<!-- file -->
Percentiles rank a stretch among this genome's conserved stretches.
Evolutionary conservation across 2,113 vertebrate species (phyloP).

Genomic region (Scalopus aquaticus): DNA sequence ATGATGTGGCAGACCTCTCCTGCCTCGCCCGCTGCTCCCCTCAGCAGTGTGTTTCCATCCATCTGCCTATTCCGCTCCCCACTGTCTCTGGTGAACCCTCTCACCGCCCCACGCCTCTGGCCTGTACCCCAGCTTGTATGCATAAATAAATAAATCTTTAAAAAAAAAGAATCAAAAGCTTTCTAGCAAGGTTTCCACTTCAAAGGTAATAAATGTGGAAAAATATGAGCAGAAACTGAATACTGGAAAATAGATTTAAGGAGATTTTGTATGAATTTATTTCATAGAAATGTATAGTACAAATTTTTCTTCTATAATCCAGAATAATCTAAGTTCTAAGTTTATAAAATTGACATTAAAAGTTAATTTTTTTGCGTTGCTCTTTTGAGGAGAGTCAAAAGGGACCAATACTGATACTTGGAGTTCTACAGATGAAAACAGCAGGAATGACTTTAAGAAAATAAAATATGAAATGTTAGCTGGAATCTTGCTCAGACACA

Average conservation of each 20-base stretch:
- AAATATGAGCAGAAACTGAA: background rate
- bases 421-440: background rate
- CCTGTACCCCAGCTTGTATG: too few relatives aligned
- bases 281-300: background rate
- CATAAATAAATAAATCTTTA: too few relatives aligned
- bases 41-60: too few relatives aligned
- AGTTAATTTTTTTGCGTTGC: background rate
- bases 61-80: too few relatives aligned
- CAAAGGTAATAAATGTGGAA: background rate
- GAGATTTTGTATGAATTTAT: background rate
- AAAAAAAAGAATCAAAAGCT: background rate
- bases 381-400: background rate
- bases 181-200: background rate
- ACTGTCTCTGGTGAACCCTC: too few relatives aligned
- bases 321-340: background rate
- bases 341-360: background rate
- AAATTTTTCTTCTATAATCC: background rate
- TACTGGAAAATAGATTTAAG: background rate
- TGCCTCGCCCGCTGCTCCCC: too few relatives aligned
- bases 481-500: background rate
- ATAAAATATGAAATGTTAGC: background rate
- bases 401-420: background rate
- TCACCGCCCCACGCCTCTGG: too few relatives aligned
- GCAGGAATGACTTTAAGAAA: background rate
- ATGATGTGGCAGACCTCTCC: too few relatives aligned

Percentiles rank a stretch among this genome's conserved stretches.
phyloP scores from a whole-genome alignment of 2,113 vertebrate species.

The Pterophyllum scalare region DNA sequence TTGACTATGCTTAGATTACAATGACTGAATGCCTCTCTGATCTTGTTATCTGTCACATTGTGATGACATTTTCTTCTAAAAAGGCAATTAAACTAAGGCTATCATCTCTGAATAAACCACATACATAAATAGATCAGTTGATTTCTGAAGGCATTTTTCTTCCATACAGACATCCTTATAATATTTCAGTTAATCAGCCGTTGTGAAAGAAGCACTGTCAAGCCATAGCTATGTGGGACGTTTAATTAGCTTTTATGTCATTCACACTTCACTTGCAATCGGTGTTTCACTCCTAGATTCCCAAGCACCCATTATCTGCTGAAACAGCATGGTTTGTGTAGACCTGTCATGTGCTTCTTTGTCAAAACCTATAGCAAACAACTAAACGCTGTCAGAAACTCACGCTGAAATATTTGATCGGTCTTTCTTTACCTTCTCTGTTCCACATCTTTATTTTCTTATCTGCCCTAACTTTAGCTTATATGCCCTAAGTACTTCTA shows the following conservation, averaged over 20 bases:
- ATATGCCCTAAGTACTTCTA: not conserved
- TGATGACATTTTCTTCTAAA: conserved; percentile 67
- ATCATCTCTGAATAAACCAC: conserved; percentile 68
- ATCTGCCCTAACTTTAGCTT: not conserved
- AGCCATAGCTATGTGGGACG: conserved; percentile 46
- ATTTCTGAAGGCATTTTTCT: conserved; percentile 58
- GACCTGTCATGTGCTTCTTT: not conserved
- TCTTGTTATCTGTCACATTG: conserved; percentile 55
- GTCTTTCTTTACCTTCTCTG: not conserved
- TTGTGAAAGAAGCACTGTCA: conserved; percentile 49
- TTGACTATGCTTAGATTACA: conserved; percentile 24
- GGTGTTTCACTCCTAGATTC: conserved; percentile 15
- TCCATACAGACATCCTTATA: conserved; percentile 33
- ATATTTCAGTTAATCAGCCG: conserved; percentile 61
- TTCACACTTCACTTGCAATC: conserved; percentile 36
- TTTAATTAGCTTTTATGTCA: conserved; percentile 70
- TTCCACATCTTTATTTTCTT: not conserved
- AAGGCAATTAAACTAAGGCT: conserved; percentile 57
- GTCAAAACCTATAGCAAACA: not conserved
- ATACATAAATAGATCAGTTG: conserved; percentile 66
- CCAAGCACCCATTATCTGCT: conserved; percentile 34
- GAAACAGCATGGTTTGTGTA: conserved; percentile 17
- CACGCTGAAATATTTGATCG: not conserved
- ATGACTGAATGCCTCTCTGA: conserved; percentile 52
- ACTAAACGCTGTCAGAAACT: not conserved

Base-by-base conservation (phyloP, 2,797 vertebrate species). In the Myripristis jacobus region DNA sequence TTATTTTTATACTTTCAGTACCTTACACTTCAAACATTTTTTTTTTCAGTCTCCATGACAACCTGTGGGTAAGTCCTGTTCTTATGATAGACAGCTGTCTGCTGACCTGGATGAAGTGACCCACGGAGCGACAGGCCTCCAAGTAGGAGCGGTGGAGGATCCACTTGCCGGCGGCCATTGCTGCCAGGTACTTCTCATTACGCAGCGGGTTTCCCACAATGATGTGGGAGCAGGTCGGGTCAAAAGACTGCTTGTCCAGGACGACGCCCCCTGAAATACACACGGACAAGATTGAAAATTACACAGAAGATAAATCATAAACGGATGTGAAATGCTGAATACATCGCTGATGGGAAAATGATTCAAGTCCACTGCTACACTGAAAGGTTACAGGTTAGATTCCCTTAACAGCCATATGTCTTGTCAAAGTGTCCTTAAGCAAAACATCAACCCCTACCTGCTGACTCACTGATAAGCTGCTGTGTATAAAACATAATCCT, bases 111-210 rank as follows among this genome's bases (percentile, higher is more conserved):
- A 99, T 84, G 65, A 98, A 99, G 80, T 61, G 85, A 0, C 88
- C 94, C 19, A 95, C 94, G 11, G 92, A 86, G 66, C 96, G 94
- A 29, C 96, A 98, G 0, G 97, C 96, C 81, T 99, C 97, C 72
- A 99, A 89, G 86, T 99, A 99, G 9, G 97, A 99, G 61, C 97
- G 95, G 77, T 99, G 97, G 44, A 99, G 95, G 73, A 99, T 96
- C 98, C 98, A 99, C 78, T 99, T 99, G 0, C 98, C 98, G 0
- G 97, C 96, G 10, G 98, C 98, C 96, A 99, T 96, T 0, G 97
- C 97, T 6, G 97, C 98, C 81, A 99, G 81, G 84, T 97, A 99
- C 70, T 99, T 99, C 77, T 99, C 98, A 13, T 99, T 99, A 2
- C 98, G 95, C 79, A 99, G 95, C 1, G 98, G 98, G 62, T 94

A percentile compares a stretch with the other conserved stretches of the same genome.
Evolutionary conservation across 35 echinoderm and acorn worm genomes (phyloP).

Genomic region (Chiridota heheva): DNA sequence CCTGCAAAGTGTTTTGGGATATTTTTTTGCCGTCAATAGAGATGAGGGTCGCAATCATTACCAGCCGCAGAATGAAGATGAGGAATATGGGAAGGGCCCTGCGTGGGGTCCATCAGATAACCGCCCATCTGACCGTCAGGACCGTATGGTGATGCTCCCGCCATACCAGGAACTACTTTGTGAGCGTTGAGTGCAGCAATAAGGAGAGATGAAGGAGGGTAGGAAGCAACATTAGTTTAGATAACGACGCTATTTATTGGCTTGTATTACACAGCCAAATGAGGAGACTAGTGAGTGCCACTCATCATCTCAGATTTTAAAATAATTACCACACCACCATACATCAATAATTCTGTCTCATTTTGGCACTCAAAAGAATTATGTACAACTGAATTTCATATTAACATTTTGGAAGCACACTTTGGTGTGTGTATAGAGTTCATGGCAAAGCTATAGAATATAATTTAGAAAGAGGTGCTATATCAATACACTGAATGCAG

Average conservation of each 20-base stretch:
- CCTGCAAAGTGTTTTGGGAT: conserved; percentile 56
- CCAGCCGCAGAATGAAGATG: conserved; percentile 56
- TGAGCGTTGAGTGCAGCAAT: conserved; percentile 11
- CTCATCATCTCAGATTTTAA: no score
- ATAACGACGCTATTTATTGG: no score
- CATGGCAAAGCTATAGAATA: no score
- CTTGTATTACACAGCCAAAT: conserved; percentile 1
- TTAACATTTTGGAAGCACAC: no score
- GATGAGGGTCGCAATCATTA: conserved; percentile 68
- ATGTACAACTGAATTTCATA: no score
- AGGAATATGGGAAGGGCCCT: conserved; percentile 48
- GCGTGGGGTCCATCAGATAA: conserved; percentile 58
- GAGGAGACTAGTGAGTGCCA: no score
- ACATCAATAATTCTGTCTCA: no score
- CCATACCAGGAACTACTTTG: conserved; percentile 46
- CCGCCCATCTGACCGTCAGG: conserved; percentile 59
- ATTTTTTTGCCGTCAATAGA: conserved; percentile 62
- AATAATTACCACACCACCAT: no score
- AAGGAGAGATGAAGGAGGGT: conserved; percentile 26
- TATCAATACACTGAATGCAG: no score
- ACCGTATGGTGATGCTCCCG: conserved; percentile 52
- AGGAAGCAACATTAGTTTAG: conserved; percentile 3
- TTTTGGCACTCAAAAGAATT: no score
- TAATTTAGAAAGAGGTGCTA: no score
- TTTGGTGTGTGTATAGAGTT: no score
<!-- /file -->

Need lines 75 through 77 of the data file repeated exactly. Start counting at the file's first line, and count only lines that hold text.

- TGAGCGTTGAGTGCAGCAAT: conserved; percentile 11
- CTCATCATCTCAGATTTTAA: no score
- ATAACGACGCTATTTATTGG: no score